When couples decide to get divorced, there are many unknowns that the couple must face in order to secure a divorce decree. This is often because, when people get married, they do not expect that they will get divorced. Consequently, they feel as though there is no need to understand certain basic tenets of the divorce process until the time comes when they desire to be divorced. One common misconception that couples have when undergoing the divorce process is that they believe being separated is the same thing as securing a divorce. This is not the case according to New Jersey law. Below, we discuss the differences between a separation and a divorce as defined by New Jersey law.
According to New Jersey law, separation is the act of ceasing to cohabitate with one another. Unlike a divorce, becoming separated from your spouse does not require you to file any documents with a New Jersey court to declare that you and your spouse are separated. Rather, just as the name suggests, the spouses must merely start to live separately from one another, even if this is in the same dwelling, to be considered separated in the eyes of the law. To be clear, if spouses are separated, they are still considered married to one another. This means that spouses who are separated may not legally remarry until they secure a divorce decree entered by a New Jersey court.
With respect to the interplay between separation and divorce in the context of New Jersey’s divorce code, it is important to note that, unlike in other states, there is technically no legal requirement to be separated from your spouse before securing a divorce decree in New Jersey. However, depending on the grounds on which you bring a divorce action, being separated before getting a divorce may be necessary.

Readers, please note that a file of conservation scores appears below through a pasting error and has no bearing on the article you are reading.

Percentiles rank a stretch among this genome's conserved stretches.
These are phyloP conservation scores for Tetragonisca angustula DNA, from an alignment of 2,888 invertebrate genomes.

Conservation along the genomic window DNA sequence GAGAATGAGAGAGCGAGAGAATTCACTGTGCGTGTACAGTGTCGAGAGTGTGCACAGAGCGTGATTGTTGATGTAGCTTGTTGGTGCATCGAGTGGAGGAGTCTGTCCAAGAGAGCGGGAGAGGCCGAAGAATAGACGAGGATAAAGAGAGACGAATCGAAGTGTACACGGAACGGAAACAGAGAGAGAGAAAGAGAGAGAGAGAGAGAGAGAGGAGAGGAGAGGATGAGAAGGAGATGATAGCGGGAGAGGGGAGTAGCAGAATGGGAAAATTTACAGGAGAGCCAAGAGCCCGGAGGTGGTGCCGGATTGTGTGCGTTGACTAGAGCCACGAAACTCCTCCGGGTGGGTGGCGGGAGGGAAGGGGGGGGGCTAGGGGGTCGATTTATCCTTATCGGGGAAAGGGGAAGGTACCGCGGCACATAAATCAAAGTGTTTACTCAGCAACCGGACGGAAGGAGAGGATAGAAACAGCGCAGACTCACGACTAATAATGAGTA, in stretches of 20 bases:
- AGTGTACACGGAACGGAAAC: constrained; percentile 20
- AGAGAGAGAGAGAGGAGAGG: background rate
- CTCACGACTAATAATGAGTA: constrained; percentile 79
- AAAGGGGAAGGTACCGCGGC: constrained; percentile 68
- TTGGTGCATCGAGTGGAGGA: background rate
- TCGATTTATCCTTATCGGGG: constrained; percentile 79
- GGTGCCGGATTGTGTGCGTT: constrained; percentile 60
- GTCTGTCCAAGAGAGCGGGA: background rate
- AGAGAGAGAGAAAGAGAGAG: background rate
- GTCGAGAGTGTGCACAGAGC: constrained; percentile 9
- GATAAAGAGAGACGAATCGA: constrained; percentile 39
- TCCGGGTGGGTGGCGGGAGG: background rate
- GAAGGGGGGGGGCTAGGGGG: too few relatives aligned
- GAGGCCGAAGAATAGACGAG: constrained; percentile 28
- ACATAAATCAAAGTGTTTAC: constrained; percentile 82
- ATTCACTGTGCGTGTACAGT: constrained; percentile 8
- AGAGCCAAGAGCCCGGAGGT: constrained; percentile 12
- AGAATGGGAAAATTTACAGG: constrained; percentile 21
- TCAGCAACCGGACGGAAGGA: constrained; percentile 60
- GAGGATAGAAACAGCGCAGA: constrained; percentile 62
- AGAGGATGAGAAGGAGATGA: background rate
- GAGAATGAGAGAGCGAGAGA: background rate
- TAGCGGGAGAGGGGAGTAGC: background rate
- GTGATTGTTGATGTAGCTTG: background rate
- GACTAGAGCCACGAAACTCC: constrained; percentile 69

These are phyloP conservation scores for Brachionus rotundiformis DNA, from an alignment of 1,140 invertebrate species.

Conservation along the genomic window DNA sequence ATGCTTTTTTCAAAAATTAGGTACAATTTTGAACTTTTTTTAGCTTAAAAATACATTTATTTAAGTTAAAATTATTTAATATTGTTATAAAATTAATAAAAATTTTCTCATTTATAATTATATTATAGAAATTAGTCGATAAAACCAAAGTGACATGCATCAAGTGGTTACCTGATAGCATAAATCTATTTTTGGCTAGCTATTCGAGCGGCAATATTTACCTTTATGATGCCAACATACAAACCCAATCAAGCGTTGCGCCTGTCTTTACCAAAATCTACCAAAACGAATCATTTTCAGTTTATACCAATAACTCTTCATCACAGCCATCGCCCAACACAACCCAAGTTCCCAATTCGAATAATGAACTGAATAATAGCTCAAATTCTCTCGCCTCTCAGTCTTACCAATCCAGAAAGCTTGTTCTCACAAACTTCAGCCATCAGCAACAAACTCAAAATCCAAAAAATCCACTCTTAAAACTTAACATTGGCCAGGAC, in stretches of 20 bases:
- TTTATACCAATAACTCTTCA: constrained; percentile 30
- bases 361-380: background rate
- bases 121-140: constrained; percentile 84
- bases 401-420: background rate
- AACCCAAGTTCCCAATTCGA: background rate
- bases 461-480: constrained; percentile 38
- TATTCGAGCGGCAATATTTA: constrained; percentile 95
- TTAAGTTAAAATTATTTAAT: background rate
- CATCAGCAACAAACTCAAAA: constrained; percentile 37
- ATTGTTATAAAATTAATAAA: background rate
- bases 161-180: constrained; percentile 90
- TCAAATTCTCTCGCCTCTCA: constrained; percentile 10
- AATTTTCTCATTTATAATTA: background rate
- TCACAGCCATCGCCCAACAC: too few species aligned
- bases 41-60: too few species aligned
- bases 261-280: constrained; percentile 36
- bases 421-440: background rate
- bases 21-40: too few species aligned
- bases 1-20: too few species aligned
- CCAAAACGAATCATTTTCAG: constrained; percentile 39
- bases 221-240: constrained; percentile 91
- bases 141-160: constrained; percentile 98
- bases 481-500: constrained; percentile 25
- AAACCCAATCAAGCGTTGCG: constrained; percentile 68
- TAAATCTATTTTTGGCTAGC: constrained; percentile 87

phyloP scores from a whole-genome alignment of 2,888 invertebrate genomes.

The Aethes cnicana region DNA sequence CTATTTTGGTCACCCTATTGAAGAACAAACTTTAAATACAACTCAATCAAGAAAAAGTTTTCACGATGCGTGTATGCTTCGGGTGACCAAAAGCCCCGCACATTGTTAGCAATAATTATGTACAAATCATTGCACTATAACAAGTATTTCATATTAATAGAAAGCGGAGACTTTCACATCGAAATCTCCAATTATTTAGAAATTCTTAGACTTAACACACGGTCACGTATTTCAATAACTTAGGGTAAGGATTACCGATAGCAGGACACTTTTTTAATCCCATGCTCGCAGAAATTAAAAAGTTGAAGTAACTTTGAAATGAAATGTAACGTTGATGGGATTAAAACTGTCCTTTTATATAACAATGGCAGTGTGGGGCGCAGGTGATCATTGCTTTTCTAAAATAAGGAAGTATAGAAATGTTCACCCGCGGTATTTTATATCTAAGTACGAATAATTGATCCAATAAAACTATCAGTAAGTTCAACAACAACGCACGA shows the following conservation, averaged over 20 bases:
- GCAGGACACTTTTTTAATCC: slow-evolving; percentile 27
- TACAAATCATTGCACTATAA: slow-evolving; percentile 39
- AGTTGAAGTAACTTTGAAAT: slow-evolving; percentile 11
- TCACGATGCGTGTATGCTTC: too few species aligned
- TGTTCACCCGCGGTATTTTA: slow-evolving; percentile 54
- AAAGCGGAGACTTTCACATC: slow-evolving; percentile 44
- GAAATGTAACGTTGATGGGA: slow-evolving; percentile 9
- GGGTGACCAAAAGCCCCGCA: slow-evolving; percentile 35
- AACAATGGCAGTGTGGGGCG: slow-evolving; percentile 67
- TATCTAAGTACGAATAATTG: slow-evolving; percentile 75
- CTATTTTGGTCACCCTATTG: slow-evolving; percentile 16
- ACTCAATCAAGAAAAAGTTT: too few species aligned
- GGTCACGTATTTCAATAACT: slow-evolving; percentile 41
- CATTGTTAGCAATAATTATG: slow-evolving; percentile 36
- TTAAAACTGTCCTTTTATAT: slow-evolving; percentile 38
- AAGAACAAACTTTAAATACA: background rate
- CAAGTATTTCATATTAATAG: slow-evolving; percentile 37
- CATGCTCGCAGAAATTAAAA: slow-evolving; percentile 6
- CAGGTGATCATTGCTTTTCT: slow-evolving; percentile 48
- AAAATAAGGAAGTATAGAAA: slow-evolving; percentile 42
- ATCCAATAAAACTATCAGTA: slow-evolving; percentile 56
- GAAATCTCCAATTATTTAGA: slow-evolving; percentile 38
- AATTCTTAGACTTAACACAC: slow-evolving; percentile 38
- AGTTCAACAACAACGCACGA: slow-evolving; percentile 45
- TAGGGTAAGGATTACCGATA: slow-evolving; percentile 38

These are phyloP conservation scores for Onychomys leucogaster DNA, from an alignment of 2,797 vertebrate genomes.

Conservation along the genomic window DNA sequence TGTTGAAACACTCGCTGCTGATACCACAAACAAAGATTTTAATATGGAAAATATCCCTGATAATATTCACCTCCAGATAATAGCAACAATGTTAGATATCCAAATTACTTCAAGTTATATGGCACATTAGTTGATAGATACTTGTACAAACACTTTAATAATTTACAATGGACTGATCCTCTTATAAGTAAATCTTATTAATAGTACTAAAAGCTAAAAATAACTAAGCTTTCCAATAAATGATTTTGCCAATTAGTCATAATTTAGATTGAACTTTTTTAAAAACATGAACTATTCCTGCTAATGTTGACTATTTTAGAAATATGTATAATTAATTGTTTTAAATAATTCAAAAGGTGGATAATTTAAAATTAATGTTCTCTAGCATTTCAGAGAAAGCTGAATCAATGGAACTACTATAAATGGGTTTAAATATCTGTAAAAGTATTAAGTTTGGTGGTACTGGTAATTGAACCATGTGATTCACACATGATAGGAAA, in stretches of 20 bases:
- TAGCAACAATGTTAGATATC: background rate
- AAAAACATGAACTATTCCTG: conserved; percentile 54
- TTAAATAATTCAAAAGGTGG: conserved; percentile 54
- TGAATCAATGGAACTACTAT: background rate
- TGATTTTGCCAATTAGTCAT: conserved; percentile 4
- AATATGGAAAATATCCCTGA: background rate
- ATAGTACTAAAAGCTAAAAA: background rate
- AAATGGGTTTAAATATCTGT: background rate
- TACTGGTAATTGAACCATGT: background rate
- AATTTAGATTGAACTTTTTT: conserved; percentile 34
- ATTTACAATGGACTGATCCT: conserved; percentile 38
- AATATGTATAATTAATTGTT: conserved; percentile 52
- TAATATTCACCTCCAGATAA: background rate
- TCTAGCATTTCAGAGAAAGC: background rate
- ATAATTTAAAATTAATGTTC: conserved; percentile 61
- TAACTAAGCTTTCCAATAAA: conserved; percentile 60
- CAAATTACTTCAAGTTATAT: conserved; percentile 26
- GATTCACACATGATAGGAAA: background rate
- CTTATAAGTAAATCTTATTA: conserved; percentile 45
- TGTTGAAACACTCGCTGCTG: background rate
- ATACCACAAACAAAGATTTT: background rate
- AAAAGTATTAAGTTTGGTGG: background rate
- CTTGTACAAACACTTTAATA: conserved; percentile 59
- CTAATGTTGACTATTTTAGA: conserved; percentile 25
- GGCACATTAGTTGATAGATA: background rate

While separation does not change the legal relationship of the spouses to one another, divorce is different in that it permanently alters the legal relationship of the spouses. Divorce is defined as the complete dissolution of a marriage. Unlike when spouses separate, when a divorce is finalized, the spouses are no longer considered spouses in the eyes of the law, and, rather, are considered single persons. Accordingly, to secure a divorce, one of the spouses must file a complaint in divorce in a New Jersey court and must wait for a judge to enter a divorce decree declaring that the spouses are divorced.
Once a divorce is finalized, the estates of the spouses are forever separated (unless, for some reason, the spouses decide in a divorce agreement to continue to jointly own property). While couples undergoing divorce typically divide assets prior to the entrance of a divorce decree, under New Jersey law, if spouses still own real property as tenants by the entireties, this interest immediately transfers to a tenancy in common. This is important to know because the rules regarding your rights to the real property change depending on the type of tenancy the parties have with one another. When spouses are separated, on the other hand, unless they enter into a separation agreement, they still own all marital property jointly.
In addition to separation of the respective spouse’s estates, obtaining a divorce means that you are now treated as a single individual for tax purposes. While those who are separated typically file taxes as single taxpayers instead of jointly, in some cases, those who are separated can still file taxes jointly. Accordingly, when deciding on whether to pursue a divorce or to merely separate from your spouse, it is important to review the tax consequences of this decision.
Contact a Moorestown Family Law Attorney for a Consultation About Separation and Divorce in New Jersey Today
If you are thinking about filing for divorce, or if you have already started the divorce process and are dealing with another matter such as child custody, child support, or division of assets, you need to speak with a qualified attorney. The New Jersey family law attorneys at Cordry Hartman, LLC represent clients throughout the state, including Moorestown, Cherry Hill, Camden, and Woodbury. We understand how challenging this time can be for you, which is why we will fight hard to protect your interests, and the interests of your loved ones, throughout the legal process. Call us at 1-856-235-4511 or fill out our confidential contact form to schedule a consultation. We have an office conveniently located at 513 Lenola Road, Suite 212, Moorestown, NJ 08057.
The articles on this blog are for informative purposes only and are no substitute for legal advice or an attorney-client relationship. If you are seeking legal advice, please contact our law firm directly.